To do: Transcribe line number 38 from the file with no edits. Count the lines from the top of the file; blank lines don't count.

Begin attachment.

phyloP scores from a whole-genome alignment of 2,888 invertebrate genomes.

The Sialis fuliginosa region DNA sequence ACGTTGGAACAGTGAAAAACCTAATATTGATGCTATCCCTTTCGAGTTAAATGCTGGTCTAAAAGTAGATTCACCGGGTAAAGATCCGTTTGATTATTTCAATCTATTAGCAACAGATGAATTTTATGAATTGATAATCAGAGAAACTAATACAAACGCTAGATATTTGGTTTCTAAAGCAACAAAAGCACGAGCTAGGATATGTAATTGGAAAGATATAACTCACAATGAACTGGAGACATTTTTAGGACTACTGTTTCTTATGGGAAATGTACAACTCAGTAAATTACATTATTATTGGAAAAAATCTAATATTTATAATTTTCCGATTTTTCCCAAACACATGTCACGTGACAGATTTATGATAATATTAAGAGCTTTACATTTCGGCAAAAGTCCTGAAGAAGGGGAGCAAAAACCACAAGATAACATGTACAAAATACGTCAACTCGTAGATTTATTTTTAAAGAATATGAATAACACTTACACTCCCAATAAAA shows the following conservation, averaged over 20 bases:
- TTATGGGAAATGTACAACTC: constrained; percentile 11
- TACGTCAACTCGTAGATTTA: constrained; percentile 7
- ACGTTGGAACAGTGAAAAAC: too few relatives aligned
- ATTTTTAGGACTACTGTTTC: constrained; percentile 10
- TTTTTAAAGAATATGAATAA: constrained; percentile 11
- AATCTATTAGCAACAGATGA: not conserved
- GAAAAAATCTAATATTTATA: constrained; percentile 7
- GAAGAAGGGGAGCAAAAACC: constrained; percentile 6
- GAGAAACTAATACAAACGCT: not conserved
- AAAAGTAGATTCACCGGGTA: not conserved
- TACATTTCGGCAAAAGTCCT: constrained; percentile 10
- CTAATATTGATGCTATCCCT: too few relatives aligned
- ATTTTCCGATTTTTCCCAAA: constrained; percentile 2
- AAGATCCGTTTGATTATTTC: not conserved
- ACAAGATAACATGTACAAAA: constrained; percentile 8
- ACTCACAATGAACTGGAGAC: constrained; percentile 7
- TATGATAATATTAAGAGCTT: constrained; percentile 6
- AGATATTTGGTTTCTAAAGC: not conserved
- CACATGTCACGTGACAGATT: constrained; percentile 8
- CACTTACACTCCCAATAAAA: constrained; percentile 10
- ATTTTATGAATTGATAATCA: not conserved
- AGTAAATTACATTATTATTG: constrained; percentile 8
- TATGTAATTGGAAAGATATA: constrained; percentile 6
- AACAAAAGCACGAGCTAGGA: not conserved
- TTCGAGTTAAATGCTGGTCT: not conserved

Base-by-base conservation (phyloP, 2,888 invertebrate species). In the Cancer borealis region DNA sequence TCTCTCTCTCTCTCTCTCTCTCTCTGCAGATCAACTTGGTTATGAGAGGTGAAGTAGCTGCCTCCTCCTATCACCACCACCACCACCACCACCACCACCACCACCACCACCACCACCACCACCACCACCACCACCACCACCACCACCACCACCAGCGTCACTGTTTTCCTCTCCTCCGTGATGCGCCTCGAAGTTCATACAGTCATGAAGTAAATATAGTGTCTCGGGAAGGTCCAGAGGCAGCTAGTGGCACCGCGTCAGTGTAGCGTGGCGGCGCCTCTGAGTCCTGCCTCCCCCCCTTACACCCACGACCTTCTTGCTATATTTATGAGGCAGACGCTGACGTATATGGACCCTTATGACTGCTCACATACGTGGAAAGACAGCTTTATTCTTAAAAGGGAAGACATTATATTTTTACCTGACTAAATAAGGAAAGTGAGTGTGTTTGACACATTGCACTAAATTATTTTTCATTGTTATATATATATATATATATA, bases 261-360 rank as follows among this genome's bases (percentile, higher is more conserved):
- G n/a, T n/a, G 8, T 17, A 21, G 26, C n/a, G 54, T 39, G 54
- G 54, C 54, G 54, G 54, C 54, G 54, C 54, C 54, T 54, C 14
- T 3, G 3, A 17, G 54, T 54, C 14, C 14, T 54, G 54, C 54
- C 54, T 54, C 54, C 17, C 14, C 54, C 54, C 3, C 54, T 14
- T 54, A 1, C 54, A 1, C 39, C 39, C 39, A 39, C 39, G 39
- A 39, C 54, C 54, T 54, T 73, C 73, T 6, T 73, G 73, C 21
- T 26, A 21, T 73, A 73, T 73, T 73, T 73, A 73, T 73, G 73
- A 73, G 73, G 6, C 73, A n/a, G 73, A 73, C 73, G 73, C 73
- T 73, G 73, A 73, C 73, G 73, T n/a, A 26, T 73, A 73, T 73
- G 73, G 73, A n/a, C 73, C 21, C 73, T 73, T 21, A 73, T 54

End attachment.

- G 73, G 73, A n/a, C 73, C 21, C 73, T 73, T 21, A 73, T 54